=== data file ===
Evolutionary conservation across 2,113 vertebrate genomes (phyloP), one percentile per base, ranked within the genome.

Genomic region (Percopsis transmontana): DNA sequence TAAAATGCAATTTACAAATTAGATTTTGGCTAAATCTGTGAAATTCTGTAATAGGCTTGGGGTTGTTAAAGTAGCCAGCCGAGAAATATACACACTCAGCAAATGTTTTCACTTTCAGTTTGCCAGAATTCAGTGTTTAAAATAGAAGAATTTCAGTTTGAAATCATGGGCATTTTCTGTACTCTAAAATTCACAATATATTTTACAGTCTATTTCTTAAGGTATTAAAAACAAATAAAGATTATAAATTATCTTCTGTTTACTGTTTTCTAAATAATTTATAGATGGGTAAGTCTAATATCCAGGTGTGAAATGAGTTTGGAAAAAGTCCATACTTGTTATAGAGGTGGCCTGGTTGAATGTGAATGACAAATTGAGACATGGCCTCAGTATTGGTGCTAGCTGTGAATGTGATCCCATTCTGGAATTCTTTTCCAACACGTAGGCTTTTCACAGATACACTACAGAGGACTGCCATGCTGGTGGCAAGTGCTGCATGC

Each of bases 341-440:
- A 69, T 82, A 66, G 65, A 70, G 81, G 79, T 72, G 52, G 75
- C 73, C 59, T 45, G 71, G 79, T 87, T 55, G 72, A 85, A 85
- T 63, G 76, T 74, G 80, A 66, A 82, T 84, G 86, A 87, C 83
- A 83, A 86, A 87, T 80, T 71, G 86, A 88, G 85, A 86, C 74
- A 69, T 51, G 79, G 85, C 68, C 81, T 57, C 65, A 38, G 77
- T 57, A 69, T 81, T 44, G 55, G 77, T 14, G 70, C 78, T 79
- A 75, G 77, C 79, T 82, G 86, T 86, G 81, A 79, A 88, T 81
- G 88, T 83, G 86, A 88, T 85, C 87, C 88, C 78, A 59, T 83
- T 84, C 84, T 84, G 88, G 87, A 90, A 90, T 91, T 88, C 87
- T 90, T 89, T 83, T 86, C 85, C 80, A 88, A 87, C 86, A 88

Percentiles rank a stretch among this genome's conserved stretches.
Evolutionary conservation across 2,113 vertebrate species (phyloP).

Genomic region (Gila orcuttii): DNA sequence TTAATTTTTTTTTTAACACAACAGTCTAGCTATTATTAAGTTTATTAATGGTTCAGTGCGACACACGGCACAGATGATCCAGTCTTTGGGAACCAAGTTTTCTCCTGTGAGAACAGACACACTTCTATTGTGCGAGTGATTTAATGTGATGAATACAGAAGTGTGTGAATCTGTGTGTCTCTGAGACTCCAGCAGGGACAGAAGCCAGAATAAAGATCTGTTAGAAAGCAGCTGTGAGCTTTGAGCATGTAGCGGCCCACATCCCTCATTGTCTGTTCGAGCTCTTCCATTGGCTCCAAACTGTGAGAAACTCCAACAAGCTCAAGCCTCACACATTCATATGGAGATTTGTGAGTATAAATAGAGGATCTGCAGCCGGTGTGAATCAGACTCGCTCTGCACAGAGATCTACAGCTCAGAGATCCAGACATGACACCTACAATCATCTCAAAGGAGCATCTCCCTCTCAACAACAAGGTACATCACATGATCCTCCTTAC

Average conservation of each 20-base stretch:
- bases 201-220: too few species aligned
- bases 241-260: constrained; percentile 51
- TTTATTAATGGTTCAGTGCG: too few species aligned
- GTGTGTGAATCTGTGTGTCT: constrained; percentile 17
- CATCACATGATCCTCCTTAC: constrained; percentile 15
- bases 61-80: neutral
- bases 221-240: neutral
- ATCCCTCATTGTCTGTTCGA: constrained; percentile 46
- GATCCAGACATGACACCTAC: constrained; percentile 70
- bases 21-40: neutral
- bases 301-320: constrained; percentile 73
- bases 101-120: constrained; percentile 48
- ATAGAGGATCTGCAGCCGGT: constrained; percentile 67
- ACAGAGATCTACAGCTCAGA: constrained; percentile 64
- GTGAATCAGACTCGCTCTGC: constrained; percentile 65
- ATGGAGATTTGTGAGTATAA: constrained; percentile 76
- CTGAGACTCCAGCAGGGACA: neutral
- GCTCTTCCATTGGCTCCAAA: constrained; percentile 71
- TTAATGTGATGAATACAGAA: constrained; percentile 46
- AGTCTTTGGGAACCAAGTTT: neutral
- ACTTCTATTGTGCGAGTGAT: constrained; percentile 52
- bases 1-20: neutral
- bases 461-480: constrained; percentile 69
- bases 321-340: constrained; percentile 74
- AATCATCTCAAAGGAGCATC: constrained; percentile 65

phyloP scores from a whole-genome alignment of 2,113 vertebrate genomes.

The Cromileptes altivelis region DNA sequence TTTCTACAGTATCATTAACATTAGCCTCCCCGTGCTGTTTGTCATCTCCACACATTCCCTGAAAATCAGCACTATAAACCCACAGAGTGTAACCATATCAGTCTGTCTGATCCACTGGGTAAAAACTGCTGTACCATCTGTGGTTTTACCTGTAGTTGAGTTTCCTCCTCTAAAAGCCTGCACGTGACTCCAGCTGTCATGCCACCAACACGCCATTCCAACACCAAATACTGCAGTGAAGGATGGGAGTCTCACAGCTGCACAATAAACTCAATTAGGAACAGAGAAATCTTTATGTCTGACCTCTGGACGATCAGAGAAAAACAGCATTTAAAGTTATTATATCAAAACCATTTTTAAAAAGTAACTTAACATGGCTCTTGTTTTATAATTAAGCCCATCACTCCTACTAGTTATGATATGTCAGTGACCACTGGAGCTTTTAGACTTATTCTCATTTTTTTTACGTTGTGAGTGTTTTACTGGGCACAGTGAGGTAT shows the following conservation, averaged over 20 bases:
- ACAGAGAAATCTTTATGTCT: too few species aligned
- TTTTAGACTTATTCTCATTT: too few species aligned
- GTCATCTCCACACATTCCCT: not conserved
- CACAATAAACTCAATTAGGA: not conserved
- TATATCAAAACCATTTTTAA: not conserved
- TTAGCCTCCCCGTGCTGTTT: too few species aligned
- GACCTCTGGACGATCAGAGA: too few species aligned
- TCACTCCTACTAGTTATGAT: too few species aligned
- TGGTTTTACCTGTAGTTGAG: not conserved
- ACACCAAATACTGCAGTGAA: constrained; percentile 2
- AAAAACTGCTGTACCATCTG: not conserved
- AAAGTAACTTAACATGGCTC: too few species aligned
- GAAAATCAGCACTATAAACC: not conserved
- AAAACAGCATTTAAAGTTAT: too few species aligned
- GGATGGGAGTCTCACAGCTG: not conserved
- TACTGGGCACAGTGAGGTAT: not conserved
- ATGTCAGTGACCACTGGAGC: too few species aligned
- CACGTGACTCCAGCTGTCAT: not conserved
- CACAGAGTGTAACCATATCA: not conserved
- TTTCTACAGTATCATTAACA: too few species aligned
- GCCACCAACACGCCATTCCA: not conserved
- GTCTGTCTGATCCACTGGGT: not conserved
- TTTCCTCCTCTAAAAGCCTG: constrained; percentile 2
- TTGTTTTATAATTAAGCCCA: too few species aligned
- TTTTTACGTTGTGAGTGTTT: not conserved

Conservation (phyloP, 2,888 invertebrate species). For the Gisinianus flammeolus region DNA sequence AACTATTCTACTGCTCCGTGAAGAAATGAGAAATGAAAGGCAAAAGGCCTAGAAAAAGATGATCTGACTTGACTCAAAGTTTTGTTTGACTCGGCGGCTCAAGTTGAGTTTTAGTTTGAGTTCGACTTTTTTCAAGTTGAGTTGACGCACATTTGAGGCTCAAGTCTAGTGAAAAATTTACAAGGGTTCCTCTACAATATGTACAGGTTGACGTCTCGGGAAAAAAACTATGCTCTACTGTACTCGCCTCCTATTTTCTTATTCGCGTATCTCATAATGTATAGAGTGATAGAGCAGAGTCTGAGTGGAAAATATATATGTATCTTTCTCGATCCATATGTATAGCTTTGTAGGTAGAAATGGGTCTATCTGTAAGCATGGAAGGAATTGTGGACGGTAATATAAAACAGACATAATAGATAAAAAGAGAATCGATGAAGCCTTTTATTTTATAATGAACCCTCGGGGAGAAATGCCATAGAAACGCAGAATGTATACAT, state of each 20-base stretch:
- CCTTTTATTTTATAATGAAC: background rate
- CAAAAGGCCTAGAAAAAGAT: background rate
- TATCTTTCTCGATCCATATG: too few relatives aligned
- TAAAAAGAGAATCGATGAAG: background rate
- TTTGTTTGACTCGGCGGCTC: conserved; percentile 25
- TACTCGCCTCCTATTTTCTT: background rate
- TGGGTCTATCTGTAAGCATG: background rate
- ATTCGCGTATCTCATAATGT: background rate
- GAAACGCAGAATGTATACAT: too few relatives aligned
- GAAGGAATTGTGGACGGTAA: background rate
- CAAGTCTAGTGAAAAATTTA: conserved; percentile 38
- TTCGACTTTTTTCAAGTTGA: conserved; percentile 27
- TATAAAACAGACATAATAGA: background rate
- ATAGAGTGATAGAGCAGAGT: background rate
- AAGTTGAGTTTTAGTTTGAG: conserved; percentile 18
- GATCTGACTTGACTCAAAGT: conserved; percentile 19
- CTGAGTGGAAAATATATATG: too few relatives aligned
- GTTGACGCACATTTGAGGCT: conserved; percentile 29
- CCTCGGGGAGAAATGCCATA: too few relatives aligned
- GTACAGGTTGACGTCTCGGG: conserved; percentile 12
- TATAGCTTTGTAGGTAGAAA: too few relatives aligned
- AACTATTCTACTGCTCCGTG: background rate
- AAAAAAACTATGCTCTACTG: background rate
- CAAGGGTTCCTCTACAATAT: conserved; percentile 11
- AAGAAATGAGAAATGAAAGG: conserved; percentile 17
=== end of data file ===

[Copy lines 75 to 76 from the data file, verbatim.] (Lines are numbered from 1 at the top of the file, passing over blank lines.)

- TTTGTTTGACTCGGCGGCTC: conserved; percentile 25
- TACTCGCCTCCTATTTTCTT: background rate